Only 22 people may be enough to colonize Mars, but they need to have certain personality types. However, not everyone agrees with this theory – some scientists suggest that the colony will need more people, writes Live Science.
To estimate how many people would be needed to colonize the planet, the researchers used a computer simulation called ABM. This program calculates how well groups respond to complex scenarios based on their personality types.
Therefore, ABM considered four types of personalities: compliant – not too competitive or aggressive; social – extroverts who feel good in a social environment; reactive – those who try to cope with changes in routine; neurotic – those who are very competitive and aggressive.
The model then changed the number of people of each type as they performed key tasks, such as mining on Mars and agriculture.
In the end, the researchers found that if most people were docile or social, only 22 people would be enough to sustain the colony. However, with more neurotics and reactive people, the number of required resettlers would be higher.
However, the study has serious limitations. For example, the model assumes that someone else built the colony’s infrastructure: buildings, vehicles, and other equipment. It was also assumed that the first colonists would have a seven-year supply of energy from a mini-nuclear reactor, like those that power the Mars rovers, and would receive regular supplies from Earth.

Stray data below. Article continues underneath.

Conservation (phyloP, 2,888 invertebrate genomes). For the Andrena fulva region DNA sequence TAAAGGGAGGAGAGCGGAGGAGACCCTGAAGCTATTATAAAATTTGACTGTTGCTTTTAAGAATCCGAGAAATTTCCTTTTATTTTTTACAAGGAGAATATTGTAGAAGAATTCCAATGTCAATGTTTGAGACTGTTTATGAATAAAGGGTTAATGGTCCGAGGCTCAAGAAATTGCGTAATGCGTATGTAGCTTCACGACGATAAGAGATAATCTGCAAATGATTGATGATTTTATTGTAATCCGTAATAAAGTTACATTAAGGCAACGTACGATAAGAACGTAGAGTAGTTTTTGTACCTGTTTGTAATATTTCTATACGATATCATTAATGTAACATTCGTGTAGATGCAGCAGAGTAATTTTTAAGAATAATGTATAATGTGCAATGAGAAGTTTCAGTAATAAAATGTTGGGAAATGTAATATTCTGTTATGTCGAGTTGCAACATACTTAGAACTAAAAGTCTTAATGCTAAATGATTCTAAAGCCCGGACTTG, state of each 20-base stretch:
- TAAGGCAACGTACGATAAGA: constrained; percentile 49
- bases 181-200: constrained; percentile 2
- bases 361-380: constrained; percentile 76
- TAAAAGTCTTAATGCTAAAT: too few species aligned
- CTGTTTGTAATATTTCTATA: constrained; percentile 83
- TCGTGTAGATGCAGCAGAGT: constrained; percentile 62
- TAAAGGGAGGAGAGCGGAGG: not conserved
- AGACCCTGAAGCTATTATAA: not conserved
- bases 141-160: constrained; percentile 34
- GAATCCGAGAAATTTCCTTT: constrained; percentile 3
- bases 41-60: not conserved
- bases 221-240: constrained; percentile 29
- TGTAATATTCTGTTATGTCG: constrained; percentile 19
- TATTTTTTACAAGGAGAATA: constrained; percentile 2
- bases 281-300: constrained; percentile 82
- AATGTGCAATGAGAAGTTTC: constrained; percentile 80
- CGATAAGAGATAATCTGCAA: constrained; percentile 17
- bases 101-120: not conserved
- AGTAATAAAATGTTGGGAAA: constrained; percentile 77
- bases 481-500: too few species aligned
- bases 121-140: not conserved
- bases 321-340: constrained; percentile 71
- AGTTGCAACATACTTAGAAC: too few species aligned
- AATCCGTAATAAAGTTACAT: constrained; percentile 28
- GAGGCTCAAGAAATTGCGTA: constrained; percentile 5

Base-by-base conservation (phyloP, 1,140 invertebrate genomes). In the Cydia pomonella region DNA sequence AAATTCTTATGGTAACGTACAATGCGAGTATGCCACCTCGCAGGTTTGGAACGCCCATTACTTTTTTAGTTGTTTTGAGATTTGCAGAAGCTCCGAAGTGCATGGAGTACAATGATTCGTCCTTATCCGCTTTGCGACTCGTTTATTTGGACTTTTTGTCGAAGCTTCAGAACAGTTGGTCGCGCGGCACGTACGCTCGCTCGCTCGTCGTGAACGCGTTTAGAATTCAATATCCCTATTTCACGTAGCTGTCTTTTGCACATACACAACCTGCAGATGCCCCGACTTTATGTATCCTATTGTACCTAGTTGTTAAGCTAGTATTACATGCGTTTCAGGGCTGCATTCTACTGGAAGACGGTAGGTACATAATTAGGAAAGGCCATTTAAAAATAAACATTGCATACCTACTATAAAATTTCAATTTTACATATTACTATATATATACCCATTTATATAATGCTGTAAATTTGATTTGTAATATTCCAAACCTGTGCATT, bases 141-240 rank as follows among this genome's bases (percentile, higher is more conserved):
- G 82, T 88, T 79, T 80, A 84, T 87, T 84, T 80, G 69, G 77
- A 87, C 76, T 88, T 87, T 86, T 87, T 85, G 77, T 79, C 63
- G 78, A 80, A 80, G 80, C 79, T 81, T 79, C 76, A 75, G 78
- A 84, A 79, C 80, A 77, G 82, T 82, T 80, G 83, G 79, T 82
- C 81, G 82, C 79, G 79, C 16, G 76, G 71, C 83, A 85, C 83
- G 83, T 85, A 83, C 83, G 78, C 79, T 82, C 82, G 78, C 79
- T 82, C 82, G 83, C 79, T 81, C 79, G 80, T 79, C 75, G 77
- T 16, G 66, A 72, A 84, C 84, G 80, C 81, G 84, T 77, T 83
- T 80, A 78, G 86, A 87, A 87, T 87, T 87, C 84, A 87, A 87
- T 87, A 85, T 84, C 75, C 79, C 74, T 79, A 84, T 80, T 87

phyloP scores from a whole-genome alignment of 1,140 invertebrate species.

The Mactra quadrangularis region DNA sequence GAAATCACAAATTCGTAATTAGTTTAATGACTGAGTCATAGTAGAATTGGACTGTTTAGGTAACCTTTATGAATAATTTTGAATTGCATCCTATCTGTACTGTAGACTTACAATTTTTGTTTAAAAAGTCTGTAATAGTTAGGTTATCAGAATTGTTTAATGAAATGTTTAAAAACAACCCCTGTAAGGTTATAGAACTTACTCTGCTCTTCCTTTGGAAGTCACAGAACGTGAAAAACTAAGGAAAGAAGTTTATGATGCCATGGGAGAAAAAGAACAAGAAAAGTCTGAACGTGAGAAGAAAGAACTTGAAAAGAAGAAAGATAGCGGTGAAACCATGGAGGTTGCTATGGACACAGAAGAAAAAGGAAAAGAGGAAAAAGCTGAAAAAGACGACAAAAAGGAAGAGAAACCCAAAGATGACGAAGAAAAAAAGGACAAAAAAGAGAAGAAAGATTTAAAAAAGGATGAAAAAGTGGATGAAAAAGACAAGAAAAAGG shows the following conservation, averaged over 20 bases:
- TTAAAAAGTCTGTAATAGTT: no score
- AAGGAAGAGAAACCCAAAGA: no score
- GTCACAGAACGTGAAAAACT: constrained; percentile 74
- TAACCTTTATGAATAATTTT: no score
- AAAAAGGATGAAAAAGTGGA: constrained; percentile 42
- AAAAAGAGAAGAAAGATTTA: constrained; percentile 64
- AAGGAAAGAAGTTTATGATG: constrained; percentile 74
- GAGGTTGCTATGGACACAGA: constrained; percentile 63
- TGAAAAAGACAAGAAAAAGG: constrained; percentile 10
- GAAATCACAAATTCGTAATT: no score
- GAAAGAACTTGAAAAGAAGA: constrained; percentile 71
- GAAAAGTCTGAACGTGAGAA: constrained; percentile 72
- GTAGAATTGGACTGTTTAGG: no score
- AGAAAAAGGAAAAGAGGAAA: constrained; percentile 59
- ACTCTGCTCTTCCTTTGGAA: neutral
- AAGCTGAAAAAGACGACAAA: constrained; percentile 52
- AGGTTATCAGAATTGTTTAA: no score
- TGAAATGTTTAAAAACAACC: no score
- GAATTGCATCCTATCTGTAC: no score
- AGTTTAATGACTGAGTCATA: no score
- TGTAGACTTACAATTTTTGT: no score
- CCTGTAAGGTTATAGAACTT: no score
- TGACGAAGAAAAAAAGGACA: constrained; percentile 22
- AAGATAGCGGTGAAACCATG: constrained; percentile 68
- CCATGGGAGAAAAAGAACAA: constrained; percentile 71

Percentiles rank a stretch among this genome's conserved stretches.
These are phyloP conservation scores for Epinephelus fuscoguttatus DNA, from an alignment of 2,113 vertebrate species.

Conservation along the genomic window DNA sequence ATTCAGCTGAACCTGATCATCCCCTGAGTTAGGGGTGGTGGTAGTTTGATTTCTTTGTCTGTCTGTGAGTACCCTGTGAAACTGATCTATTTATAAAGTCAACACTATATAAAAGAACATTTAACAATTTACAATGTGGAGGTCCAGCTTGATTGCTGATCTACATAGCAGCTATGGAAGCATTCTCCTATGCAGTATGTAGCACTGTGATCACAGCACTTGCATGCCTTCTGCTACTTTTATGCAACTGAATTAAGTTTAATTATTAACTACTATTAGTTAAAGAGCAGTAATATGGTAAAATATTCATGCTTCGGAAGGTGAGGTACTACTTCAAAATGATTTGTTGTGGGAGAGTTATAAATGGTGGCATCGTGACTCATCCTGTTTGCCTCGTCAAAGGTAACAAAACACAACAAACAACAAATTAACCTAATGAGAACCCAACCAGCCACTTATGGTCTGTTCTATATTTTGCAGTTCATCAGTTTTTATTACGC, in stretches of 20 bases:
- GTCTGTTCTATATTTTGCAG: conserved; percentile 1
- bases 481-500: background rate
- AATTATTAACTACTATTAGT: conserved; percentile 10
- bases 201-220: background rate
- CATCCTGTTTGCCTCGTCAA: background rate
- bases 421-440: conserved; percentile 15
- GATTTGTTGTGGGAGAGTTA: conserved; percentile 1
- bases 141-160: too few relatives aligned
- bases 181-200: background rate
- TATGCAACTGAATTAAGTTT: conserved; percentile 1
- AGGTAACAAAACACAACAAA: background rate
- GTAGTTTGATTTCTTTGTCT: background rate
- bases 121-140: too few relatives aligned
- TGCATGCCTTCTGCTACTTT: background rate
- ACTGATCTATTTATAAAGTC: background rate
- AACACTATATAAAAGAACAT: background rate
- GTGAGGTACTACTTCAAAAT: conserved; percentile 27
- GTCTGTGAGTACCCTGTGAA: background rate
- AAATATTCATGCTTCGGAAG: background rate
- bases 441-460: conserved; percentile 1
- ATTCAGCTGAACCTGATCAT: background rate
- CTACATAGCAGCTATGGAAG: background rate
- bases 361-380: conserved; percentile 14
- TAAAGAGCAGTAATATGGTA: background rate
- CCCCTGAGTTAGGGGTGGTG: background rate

ABM also simulated only the first 28 years of the colony’s existence. The calculations were considered successful if at least 10 people survived by the end of the mission. So not everyone is convinced that a colony with that many people could survive in reality, especially if the ultimate goal is to create a self-sufficient civilization on the Red Planet.
“Twenty-two people is not enough to build and sustain a fully functioning and autonomous colony on Mars,” Jean-Marc Salotti, an astronautics researcher at the IMS (integration from material to systems) laboratory in Bordeaux, France, told Live Science.”
According to his research, at least 110 people are needed to colonize Mars.
Earlier it was reported that the Perseverance rover found evidence of organic compounds in the crater Jezero on Mars. Although this is not conclusive proof that life once existed on Mars – these compounds could have been formed in non-biological ways – the results of the study hint at surprisingly complex organic conditions for the “key building blocks for life” on the neighboring planet.